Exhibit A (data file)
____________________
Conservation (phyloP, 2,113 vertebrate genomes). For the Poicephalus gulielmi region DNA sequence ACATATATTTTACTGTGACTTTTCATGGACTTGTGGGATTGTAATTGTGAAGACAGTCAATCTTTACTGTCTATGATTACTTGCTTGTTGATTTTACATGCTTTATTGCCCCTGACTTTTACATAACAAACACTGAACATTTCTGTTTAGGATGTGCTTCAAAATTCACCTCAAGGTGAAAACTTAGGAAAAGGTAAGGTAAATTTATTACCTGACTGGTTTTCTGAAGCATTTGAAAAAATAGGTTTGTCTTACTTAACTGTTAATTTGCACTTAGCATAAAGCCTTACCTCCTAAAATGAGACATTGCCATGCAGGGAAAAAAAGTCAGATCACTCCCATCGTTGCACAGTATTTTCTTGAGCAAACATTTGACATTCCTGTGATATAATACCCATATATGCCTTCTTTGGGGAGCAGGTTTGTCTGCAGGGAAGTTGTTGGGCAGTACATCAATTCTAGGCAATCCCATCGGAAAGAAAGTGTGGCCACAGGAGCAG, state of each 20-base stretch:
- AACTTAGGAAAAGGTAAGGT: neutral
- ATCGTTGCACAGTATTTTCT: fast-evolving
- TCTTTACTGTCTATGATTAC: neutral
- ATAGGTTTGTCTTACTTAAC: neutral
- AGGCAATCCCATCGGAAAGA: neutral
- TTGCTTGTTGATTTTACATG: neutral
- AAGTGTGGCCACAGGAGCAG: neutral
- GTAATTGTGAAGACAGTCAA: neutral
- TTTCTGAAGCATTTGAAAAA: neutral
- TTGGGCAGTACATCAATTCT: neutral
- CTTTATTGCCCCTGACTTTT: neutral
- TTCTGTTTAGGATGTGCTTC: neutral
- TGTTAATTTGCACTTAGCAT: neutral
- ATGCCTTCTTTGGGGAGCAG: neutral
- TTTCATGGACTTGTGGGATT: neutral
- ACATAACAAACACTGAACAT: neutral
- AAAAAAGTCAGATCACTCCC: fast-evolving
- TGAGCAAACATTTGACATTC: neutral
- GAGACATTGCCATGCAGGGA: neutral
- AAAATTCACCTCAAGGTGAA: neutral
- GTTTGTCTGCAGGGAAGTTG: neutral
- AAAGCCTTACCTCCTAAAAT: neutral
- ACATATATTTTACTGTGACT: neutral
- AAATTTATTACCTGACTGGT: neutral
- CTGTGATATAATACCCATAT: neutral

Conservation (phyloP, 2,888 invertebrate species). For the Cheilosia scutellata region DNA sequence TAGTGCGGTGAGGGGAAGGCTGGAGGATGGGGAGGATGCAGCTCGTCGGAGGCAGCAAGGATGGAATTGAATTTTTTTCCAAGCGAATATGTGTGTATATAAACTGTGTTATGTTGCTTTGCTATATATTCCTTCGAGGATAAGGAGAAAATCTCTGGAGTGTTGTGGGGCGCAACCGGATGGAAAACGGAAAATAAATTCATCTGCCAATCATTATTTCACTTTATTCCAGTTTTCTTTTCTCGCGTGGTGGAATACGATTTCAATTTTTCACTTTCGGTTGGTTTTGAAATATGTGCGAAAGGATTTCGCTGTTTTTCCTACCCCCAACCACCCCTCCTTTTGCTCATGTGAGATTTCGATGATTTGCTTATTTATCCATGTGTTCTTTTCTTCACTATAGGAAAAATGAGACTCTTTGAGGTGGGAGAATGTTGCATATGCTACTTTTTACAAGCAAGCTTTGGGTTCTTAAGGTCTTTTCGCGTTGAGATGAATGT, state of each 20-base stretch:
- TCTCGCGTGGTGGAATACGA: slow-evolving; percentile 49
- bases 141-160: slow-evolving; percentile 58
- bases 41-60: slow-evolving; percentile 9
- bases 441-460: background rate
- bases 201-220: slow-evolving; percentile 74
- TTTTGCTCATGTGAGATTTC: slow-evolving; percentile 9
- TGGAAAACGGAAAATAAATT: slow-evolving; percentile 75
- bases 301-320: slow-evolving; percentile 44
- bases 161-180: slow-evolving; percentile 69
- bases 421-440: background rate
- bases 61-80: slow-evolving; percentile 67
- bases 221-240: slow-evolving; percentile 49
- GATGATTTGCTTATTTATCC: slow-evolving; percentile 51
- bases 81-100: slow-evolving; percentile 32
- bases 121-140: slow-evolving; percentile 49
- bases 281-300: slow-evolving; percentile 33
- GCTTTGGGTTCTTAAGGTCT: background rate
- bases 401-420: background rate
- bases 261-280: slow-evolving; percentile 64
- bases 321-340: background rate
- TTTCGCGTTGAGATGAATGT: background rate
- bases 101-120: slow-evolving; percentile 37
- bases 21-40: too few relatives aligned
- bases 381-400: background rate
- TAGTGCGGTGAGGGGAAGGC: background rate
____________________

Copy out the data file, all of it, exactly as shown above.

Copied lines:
Conservation (phyloP, 2,113 vertebrate genomes). For the Poicephalus gulielmi region DNA sequence ACATATATTTTACTGTGACTTTTCATGGACTTGTGGGATTGTAATTGTGAAGACAGTCAATCTTTACTGTCTATGATTACTTGCTTGTTGATTTTACATGCTTTATTGCCCCTGACTTTTACATAACAAACACTGAACATTTCTGTTTAGGATGTGCTTCAAAATTCACCTCAAGGTGAAAACTTAGGAAAAGGTAAGGTAAATTTATTACCTGACTGGTTTTCTGAAGCATTTGAAAAAATAGGTTTGTCTTACTTAACTGTTAATTTGCACTTAGCATAAAGCCTTACCTCCTAAAATGAGACATTGCCATGCAGGGAAAAAAAGTCAGATCACTCCCATCGTTGCACAGTATTTTCTTGAGCAAACATTTGACATTCCTGTGATATAATACCCATATATGCCTTCTTTGGGGAGCAGGTTTGTCTGCAGGGAAGTTGTTGGGCAGTACATCAATTCTAGGCAATCCCATCGGAAAGAAAGTGTGGCCACAGGAGCAG, state of each 20-base stretch:
- AACTTAGGAAAAGGTAAGGT: neutral
- ATCGTTGCACAGTATTTTCT: fast-evolving
- TCTTTACTGTCTATGATTAC: neutral
- ATAGGTTTGTCTTACTTAAC: neutral
- AGGCAATCCCATCGGAAAGA: neutral
- TTGCTTGTTGATTTTACATG: neutral
- AAGTGTGGCCACAGGAGCAG: neutral
- GTAATTGTGAAGACAGTCAA: neutral
- TTTCTGAAGCATTTGAAAAA: neutral
- TTGGGCAGTACATCAATTCT: neutral
- CTTTATTGCCCCTGACTTTT: neutral
- TTCTGTTTAGGATGTGCTTC: neutral
- TGTTAATTTGCACTTAGCAT: neutral
- ATGCCTTCTTTGGGGAGCAG: neutral
- TTTCATGGACTTGTGGGATT: neutral
- ACATAACAAACACTGAACAT: neutral
- AAAAAAGTCAGATCACTCCC: fast-evolving
- TGAGCAAACATTTGACATTC: neutral
- GAGACATTGCCATGCAGGGA: neutral
- AAAATTCACCTCAAGGTGAA: neutral
- GTTTGTCTGCAGGGAAGTTG: neutral
- AAAGCCTTACCTCCTAAAAT: neutral
- ACATATATTTTACTGTGACT: neutral
- AAATTTATTACCTGACTGGT: neutral
- CTGTGATATAATACCCATAT: neutral

Conservation (phyloP, 2,888 invertebrate species). For the Cheilosia scutellata region DNA sequence TAGTGCGGTGAGGGGAAGGCTGGAGGATGGGGAGGATGCAGCTCGTCGGAGGCAGCAAGGATGGAATTGAATTTTTTTCCAAGCGAATATGTGTGTATATAAACTGTGTTATGTTGCTTTGCTATATATTCCTTCGAGGATAAGGAGAAAATCTCTGGAGTGTTGTGGGGCGCAACCGGATGGAAAACGGAAAATAAATTCATCTGCCAATCATTATTTCACTTTATTCCAGTTTTCTTTTCTCGCGTGGTGGAATACGATTTCAATTTTTCACTTTCGGTTGGTTTTGAAATATGTGCGAAAGGATTTCGCTGTTTTTCCTACCCCCAACCACCCCTCCTTTTGCTCATGTGAGATTTCGATGATTTGCTTATTTATCCATGTGTTCTTTTCTTCACTATAGGAAAAATGAGACTCTTTGAGGTGGGAGAATGTTGCATATGCTACTTTTTACAAGCAAGCTTTGGGTTCTTAAGGTCTTTTCGCGTTGAGATGAATGT, state of each 20-base stretch:
- TCTCGCGTGGTGGAATACGA: slow-evolving; percentile 49
- bases 141-160: slow-evolving; percentile 58
- bases 41-60: slow-evolving; percentile 9
- bases 441-460: background rate
- bases 201-220: slow-evolving; percentile 74
- TTTTGCTCATGTGAGATTTC: slow-evolving; percentile 9
- TGGAAAACGGAAAATAAATT: slow-evolving; percentile 75
- bases 301-320: slow-evolving; percentile 44
- bases 161-180: slow-evolving; percentile 69
- bases 421-440: background rate
- bases 61-80: slow-evolving; percentile 67
- bases 221-240: slow-evolving; percentile 49
- GATGATTTGCTTATTTATCC: slow-evolving; percentile 51
- bases 81-100: slow-evolving; percentile 32
- bases 121-140: slow-evolving; percentile 49
- bases 281-300: slow-evolving; percentile 33
- GCTTTGGGTTCTTAAGGTCT: background rate
- bases 401-420: background rate
- bases 261-280: slow-evolving; percentile 64
- bases 321-340: background rate
- TTTCGCGTTGAGATGAATGT: background rate
- bases 101-120: slow-evolving; percentile 37
- bases 21-40: too few relatives aligned
- bases 381-400: background rate
- TAGTGCGGTGAGGGGAAGGC: background rate